Success is in the eye of the beholder.
One of the most enriching things about this last year of working with our new Guatemala community has been seeing how adaptable children are. Our five children have grown in ways we couldn't have imagined.
This month we have seen many new names subscribe to the mailing list. We want to take a moment to thank all of you for your interest and want to tell you about our refreshed vision for this experiment. Here are some things we'd like to highlight of what we see as our significant successes thus far.
We have now witnessed over 200 volunteers come and go over the last 15 months of our experience here. It has been an incredible process to see how the word has spread about our projects with minimal effort focused on PR. Word of mouth from the volunteers that have participated has been the main driver of our exponential productivity, and we could not be more grateful for that!
"Maria and Son" Photography by Celia, a current volunteer that sailed from France!
To save everyone some precious time while catching you up to speed, I will indulge in a chronological point form list of big moments for the experiment.
Before leaving Canada:
Shutting off our household main water valve for ten days and raising money for Charitywater.org (Check out our very first blog post to read about this!)
Going back to business as usual after raising enough money to build a well for a community of 200+ people that previously did not have access to clean water.
Feeling empty (catalyst)
Taking action on creating a blog/project website that would focus on Giving as a way of life for one calendar year.
The birth of thegivingexperiment.com
Selling all our belongings and getting rid of as much personal debt and clutter as possible.
Moving out of our home, living in a camper with five kids/or being hosted by wonderful families.
One-way tickets for our family from Vancouver to Guatemala City were purchased. Gifted by a beautiful person that believed in what we were setting out to do.
Arriving and finding a place that felt right
Assessing where we could be helpful as volunteers and giving our time without imposing on local culture before integrating.
Picking up trash along Lake Atitlan's shoreline with our kids.
Founding a children's program for local kids to learn about responsible stewardship of creation, sanitation, and nutrition.
Developing the program with local input and cultural sensitivity.
A podcast interview that gave us worldwide exposure and increased our volunteers.
Establishing a guesthouse and community center to host the growing number of volunteers.
Hosting long-term volunteers and integrating their individual passions and skill sets into the experiment
The beginning of weekly community dinners and cultural exchanges.
The creation of a music academy for children of the community center neighborhood.
The planting of a community food forest.
"The beginning of the garden"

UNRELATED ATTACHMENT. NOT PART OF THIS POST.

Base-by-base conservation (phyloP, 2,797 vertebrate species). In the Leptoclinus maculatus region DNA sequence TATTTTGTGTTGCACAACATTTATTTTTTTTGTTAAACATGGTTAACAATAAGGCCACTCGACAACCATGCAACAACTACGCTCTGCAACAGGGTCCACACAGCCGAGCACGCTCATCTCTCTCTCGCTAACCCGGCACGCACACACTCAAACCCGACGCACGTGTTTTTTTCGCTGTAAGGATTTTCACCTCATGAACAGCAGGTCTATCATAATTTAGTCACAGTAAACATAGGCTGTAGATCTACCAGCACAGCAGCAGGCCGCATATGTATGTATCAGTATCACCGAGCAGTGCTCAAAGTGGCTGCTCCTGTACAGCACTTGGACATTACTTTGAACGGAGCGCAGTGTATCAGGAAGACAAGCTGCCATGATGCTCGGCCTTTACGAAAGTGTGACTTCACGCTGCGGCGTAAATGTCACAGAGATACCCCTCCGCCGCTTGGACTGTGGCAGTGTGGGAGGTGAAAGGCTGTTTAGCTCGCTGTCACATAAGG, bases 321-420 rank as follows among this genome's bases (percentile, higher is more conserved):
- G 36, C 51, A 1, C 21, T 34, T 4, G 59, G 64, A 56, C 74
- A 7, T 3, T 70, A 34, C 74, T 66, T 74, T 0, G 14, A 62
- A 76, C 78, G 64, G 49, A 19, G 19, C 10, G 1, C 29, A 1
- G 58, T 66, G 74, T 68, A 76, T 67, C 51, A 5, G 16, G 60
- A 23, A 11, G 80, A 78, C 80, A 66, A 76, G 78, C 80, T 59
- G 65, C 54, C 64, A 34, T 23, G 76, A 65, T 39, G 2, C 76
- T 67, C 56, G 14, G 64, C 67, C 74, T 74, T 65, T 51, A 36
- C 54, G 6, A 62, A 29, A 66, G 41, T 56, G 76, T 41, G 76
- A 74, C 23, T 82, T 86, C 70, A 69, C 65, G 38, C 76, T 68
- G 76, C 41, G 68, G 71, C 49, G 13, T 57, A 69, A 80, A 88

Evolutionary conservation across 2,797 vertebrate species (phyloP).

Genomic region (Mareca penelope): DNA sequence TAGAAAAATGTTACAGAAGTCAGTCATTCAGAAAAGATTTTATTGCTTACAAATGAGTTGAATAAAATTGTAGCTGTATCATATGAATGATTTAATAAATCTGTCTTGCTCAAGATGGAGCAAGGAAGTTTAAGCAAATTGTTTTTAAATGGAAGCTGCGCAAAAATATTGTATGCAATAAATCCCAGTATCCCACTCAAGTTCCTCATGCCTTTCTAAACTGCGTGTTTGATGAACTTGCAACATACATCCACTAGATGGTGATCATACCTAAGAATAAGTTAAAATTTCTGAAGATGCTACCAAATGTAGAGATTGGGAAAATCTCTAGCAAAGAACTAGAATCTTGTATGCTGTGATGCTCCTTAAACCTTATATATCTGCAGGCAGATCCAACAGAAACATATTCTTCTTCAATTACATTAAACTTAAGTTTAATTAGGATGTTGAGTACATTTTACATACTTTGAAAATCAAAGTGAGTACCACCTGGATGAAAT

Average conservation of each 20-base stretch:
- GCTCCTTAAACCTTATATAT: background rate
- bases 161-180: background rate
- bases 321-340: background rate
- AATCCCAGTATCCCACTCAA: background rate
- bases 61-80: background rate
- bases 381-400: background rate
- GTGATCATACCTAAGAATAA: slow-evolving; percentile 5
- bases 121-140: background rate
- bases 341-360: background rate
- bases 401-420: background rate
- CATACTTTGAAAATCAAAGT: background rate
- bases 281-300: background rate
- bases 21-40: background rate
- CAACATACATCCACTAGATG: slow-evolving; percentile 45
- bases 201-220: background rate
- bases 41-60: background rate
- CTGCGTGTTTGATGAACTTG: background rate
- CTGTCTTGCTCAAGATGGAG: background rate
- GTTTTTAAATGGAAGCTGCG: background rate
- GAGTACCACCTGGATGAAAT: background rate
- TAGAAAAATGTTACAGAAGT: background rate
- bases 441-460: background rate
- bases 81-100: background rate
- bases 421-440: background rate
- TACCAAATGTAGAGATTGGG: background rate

Photography by Oceane, another volunteer from France that ALSO sailed to Guatemala from France with her partner Clemont.
The continued growth of our children's program and structure: families in need receiving produce bags in exchange for help with leadership roles in the club.
Beginning to harvest from the food forest to aid in feeding the children and their families.
Beginning specialized training for the parents and volunteers of the kids club, such as CPR workshops and (coming soon) mycology and botany courses.
-A big thank you to Ana and Juan Camilo from Colombia for teaching this course and JJ from Guatemala for facilitating it!
It would be impossible for me to fully describe how rich any one of these single experiences has been. Volunteers have brought their skillsets, and we have been blessed with the space to make it happen. The giving part of the experiment is happening left, right, and center within our community. We want to express our pride in having ALL of you as friends and participants.
So that's the past; let's talk about the future.
A few goals we have that we are fundraising for and currently organizing for are:
The purchasing of a plastic shredder to start processing the hundreds of pounds of plastic collected with the children. The produced raw material will first be used to fill bean bag chairs with traditional covers woven by local women.
Establishing a pressed token (made out of recycled plastic!) To reward the collection of plastic outside of kids club time. We will be looking for local and international sponsors to donate incentives and rewards (food and clothing) for which the tokens could be exchanged.
Finding long-term sponsors for our workshops would enable local businessmen and women to grow in knowledge and tools. All this with the ultimate goal of improving the local standard of living to the point where health and dignity are given the room needed to grow.
And last but not least, continuing to hold space for the more significant conversations that nourish our souls and foster spiritual and personal growth.
Please feel free to comment below!
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